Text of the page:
- President Bola Tinubu, ECOWAS chairman, has sent a warning to the military junta in Niger Republic
- The Nigerian leader said there would be "grave consequences" if deposed President Mohamed Bazoum's health deteriorated during his house arrest
- Tinubu's concerns were communicated to an EU official, Charles Michel, during a call, where he expressed worry over Bazoum's detention conditions
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State House, Abuja - President Bola Tinubu says there will be “grave consequences” if the military junta in the Niger Republic allows deposed President Mohamed Bazoum’s health to deteriorate while under house arrest.
This was disclosed by a European Union (EU) official, Charles Michel, after a call from President Tinubu on Friday, August 18, Daily Trust reported.
“President Bazoum’s detention conditions are deteriorating," Tinubu who chairs ECOWAS, which is opposed to the Niger coup, was quoted to have said during a call to the EU official.
Legit.ng notes that Bazoum, alongside his family members, has been under house arrest since July 26, after the presidential guards overthrew his government.
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Niger PM says nothing will happen to Bazoum
Meanwhile, Niger’s new prime minister, Ali Mahaman Lamine Zeine, has said the generals who overthrew President Bazoum will do him no harm.
“Nothing will happen to him, because we don’t have a tradition of violence in Niger,” Zeine was quoted as saying by The New York Times.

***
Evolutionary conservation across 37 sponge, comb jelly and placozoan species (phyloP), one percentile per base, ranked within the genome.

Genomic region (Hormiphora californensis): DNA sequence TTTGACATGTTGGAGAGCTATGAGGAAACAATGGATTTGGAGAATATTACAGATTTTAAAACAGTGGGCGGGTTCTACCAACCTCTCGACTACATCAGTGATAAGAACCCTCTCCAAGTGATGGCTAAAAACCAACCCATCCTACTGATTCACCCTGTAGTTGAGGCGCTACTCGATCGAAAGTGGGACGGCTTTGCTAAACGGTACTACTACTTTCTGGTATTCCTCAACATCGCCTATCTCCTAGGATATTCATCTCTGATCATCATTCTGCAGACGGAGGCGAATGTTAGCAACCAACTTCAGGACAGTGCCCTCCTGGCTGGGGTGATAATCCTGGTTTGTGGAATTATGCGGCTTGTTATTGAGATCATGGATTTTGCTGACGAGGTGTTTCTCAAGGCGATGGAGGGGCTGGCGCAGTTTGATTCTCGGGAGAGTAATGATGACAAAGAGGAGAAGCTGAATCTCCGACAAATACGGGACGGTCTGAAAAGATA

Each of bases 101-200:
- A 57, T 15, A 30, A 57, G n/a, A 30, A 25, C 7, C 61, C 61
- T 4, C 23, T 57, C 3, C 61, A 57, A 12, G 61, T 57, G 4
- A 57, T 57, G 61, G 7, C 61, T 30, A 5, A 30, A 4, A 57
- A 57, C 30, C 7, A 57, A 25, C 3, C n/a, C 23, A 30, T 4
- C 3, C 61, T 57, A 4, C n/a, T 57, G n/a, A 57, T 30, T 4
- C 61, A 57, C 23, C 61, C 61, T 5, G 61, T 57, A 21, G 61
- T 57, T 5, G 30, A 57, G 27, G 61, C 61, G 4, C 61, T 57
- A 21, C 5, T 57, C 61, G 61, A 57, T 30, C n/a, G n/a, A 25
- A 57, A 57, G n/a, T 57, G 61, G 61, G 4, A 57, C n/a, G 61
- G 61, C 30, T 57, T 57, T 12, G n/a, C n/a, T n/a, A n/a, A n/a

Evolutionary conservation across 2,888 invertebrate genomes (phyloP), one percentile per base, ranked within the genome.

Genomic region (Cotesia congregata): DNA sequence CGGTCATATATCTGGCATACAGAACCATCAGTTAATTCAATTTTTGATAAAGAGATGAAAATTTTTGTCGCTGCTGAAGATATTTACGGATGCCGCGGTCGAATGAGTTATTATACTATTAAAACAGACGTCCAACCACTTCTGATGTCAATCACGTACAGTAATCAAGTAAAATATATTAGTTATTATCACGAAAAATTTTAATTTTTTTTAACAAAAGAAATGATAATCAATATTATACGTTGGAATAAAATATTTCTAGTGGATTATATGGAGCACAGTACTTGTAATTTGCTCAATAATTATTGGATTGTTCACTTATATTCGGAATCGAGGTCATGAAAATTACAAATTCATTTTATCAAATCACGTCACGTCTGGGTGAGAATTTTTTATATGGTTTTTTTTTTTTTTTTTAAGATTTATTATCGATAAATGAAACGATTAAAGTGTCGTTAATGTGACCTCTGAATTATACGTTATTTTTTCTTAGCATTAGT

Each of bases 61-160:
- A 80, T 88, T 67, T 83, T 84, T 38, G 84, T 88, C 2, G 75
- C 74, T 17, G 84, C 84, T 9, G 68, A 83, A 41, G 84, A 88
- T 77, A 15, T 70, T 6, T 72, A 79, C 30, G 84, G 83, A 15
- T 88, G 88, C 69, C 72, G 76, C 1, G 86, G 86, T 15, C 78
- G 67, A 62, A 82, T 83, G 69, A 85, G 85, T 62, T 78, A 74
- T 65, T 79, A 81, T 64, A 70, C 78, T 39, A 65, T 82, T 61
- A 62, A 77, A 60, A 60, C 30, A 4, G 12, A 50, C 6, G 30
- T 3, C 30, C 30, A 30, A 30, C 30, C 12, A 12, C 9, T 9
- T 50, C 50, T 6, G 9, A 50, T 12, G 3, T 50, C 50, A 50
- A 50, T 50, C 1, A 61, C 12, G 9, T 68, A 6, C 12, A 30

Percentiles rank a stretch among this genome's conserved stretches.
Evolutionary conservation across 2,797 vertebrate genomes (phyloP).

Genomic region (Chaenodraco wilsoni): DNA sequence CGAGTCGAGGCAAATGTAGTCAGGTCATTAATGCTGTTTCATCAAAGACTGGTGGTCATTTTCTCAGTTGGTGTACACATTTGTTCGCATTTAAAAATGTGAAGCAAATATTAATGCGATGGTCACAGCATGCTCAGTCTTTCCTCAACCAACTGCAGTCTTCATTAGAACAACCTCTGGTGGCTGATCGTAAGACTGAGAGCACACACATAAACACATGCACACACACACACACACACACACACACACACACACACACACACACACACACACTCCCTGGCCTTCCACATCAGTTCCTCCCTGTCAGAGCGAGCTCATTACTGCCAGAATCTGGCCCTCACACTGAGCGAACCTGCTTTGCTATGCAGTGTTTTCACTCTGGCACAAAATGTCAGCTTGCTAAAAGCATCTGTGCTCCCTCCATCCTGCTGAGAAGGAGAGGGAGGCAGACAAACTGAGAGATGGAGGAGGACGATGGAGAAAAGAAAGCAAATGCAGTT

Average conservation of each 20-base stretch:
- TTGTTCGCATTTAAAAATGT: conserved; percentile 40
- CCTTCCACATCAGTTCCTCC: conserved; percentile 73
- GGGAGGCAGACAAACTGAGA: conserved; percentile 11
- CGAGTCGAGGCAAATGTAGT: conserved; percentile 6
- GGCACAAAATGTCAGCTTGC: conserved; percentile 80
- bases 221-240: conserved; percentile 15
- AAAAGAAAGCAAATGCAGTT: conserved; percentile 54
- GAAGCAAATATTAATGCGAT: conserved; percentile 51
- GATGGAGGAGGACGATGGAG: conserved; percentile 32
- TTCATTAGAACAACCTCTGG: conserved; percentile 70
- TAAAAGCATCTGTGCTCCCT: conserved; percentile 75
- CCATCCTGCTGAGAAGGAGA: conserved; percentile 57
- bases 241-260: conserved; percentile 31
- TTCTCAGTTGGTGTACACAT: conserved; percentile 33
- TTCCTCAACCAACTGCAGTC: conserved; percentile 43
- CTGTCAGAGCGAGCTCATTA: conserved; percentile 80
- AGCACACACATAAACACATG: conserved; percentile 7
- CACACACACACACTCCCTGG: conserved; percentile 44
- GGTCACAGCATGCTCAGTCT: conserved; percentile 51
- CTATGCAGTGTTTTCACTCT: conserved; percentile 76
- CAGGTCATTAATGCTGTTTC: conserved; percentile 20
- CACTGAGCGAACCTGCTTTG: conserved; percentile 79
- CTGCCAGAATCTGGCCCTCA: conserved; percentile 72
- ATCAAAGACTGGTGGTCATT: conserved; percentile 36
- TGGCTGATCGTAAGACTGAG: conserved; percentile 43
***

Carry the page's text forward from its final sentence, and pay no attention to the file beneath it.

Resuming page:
Niger Republic coup: Food insecurity may worsen
In another report, the United Nations World Food Programme (WFP) has warned that the ongoing crisis in Niger could significantly worsen food insecurity in the country.
It was gathered that the closure of the border between Niger and Benin has halted food imports through the port of Cotonou.
WFP in Niger urged humanitarian exemptions to sanctions and border closures to avert a catastrophe.
Coup: ECOWAS military chiefs ready to invade Niger
In a similar development, the military chiefs of the Economic Community of West African States (ECOWAS) have agreed on a deadline to launch an attack on the coup leaders in the Republic of Niger and the release of President Mohamed Bazoum, who is currently in captivity.
The agreement was reached on Friday, August 18, with the motive that military intervention would be launched if all available diplomatic means failed.
It was gathered that this development was revealed by one of the defence chiefs who chose to remain anonymous.